Technology’s advance is nowhere near as fast as the science fiction universe has you believe. Blade Runner is turning out to have some truths about the use of Artificial Intelligence but replicants have yet to arrive as author Phillip K. Dick prophesised in his original book. You may think that UBI (Universal Basic Income) may have nothing to do with Blade Runner.
AIthough, is here, as well as a number of other advances Dick and his ilk suggested to the point where Kai-Fu Lee, head of Google China, recently predicted: “half of all jobs will disappear in the next decade.”
That tapers in with the predilection in Silicon Valley for the introduction of Universal Basic Income. The Guardian reported in 2016 that Y Combinator conducted a six-month UBI experiment in Oakland, California at the peak of the tech industry’s love-affair with being socially responsible.
It’s easy to argue that having made their billions, the scions of technology ought to be thinking about putting something back into society. After all, if advancements continue at the current pace, they could be responsible for soaring social security spending across the globe.
That’s the negative story; there is a positive one coming out of the rapid developments we’re seeing in robotics and AI: job creation.
Contradictorily, at a time when it is seen to be destroying jobs,technological advancements demand the creation of new opportunities. As manufacturing cuts its workforce, the world becomes focused on service industries and customer-facing roles.
What needs to happen in schools and other educational facilities is a change in the focus, away from the disappearing employment landscape, shifting the view towards the new opportunities which are arising.
Not only for future generations but also the current workforce who is finding traditional employment eroded. A properly introduced UBI – pitched at the right level – offers the double-benefits it needs to be successful: cutting the governmental social security bill while offering the prospect of a better standard of living.
With this behind them, workers can afford to retrain to new roles created by the technology.
As we become more proficient online as nations, we need more workers to face and help the customers. Shops migrating more products to their websites, such as John Lewis, or online-only retailers like boohoo, are seeing online service assistants and warehouse staff numbers are increasing to cope with demand.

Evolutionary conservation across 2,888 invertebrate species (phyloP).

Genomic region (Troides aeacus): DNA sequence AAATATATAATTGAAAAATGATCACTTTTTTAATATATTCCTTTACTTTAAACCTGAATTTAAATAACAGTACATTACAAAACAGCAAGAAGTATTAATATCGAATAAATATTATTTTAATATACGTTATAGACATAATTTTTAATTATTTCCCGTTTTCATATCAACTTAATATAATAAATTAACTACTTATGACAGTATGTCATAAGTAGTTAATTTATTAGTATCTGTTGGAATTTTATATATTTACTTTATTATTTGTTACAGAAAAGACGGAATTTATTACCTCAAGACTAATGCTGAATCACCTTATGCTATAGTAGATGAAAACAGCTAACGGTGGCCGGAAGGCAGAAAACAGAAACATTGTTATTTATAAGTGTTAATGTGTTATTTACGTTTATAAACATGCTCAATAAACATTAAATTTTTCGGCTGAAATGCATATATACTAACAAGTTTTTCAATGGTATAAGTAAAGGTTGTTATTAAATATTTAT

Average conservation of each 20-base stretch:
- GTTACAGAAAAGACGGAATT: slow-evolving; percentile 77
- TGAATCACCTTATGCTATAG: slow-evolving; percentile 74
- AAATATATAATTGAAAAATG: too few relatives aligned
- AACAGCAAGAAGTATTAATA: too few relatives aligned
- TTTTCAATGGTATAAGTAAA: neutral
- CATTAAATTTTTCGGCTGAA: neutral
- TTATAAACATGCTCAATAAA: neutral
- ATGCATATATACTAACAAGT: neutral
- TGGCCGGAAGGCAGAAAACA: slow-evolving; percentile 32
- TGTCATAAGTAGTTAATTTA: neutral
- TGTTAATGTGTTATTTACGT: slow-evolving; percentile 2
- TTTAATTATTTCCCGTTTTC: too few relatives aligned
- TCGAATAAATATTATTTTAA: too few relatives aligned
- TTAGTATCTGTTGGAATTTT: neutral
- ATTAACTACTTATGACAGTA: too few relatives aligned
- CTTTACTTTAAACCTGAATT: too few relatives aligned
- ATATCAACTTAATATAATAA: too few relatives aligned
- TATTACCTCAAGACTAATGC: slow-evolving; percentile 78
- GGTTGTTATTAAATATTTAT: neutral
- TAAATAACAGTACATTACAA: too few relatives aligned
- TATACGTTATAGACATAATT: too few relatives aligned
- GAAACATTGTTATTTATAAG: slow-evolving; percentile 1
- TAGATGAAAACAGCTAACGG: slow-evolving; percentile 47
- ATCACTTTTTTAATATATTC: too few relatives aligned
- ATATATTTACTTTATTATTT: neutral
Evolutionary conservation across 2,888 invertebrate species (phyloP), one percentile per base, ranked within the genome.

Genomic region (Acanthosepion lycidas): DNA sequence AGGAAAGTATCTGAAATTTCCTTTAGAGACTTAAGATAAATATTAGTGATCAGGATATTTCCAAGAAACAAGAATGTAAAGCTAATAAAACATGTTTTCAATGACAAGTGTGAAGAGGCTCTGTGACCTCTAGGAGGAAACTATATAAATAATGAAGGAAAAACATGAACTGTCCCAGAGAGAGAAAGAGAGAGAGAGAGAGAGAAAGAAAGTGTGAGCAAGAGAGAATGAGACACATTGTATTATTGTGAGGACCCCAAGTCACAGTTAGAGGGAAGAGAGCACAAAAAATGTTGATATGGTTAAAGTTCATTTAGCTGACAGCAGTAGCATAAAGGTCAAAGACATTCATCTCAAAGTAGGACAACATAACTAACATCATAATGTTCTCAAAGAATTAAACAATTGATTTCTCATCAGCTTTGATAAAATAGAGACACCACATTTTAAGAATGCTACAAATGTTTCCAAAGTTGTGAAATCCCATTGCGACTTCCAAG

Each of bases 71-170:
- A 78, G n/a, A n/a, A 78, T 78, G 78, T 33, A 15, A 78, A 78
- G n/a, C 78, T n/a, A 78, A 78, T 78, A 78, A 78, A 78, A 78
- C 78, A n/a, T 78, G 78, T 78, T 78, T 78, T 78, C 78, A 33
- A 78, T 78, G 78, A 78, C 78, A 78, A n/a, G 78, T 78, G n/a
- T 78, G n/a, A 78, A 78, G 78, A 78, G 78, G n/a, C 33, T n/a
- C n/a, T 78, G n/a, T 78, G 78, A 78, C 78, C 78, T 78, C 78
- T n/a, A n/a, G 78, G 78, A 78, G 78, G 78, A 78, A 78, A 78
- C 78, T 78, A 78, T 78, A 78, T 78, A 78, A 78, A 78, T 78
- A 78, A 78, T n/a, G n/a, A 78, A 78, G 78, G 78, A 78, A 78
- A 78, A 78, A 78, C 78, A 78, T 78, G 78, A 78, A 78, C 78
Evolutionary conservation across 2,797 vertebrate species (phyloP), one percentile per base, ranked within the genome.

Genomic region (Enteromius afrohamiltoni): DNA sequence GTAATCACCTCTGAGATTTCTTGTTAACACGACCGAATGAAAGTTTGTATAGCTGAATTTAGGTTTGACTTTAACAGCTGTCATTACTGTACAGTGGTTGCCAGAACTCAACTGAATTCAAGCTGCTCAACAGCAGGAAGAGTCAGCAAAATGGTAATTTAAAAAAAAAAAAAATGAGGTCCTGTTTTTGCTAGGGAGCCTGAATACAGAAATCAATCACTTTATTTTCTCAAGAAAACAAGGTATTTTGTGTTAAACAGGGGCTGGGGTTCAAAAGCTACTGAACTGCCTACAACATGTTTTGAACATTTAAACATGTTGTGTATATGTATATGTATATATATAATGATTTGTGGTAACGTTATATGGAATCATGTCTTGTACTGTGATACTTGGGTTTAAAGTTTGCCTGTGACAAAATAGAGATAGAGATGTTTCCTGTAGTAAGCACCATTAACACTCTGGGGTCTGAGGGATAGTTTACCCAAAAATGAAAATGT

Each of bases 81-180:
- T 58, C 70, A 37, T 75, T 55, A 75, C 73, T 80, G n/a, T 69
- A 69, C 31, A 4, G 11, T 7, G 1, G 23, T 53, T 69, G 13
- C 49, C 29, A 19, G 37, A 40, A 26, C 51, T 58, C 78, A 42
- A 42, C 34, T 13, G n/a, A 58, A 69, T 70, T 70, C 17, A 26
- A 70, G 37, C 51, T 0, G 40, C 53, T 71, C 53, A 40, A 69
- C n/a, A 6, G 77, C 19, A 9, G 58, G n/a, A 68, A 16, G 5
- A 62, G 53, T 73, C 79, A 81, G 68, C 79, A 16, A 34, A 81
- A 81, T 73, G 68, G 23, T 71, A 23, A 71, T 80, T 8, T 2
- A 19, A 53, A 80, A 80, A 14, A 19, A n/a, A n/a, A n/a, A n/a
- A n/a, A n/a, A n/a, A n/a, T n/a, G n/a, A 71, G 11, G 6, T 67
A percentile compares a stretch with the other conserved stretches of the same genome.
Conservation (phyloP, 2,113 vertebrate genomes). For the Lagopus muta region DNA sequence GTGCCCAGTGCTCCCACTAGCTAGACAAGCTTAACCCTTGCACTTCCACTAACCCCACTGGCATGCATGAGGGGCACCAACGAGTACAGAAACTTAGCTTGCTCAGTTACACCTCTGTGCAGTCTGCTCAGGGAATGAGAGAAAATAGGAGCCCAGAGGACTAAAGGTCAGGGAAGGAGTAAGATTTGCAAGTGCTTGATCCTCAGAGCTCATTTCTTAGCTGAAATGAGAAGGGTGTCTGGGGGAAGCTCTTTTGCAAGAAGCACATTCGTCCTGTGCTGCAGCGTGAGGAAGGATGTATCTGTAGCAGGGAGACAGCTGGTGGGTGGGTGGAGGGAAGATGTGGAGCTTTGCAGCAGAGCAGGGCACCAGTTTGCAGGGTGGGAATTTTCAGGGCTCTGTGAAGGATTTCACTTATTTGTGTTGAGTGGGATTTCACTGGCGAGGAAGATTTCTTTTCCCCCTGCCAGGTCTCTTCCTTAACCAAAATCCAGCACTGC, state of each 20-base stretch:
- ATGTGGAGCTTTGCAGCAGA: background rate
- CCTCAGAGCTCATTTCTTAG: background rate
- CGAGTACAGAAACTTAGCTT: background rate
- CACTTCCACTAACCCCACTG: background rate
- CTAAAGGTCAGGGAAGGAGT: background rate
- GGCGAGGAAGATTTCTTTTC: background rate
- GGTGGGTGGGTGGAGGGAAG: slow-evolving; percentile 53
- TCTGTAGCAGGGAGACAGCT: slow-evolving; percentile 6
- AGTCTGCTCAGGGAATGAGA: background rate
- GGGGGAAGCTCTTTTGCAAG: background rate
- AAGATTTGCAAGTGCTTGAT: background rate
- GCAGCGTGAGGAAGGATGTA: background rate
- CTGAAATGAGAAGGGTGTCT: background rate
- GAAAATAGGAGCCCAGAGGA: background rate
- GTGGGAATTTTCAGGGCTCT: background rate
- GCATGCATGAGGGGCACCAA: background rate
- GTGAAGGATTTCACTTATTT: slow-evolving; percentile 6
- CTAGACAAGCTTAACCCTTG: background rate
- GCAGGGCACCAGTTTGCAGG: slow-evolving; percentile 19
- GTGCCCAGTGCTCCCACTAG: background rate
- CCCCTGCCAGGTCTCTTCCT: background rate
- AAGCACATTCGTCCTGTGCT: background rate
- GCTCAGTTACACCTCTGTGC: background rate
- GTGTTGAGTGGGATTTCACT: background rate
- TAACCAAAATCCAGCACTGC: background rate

Other sectors are also seeing new jobs created. Online casinos are seeing player numbers increase year-on-year while visitor numbers at actual casinos continue to drop.
With this change in dynamic, jobs for croupiers in physical casinos are falling, seemingly increasing unemployment. However, the rise in online work means croupiers find themselves providing the same service but in a virtual environment for the likes of Evolution Gaming who serve the virtual online casinos at brands such as Betway. As the number of operators in that market increase, so too does the number of employment opportunities.
These are two examples of the changes we’re confronted by moving forwards.
This is the flipside of UBI; it provides more disposable income for those in work. Think of all the sci-fi films you saw where humans evolved into an intellectual species, wandering through life appreciating all its beauty. We’re light years away from that but as AI and robotics become more prevalent, leisure time is set to increase. With that, spending patterns change and we obtain different habits of which to become creatures.
There is a danger in romanticising UBI, however. As Lee rightly points out, the tech billionaires are projecting their own entrepreneurial spirit onto the rest of mankind. Maybe in some cases that is the course, some will follow but others will have a more troubled path toward finding their new reality.
So too does Lee romanticise the alternatives. Politically, there are many of his proposals which are an anathema to many in power or with such aspirations. Social care, intervention; these are opposed to varying degrees by many political parties. There is a much more fundamental change required than UBI.
That said, UBI is not a universal panacea but a socially responsible course of action which needs to be taken if the world is to willingly accept the changes thrust upon it by the tech industry.
And that is what needs to happen to quell resistance to change. Human history tells us that industrialisation, when machines are first introduced, is met with varying degrees of opposition, most famously with the five-year Luddite rebellion.
If Silicon Valley and by extension the tech industry, wants to avoid a confrontational change in the working environment, there are steps it must take and must convince governments to do the same.
Change isn’t a one-way street. Anything which spreads across multiple aspects of lives must be, to some extent, centrally supported, if not coordinated. UBI is that support platform.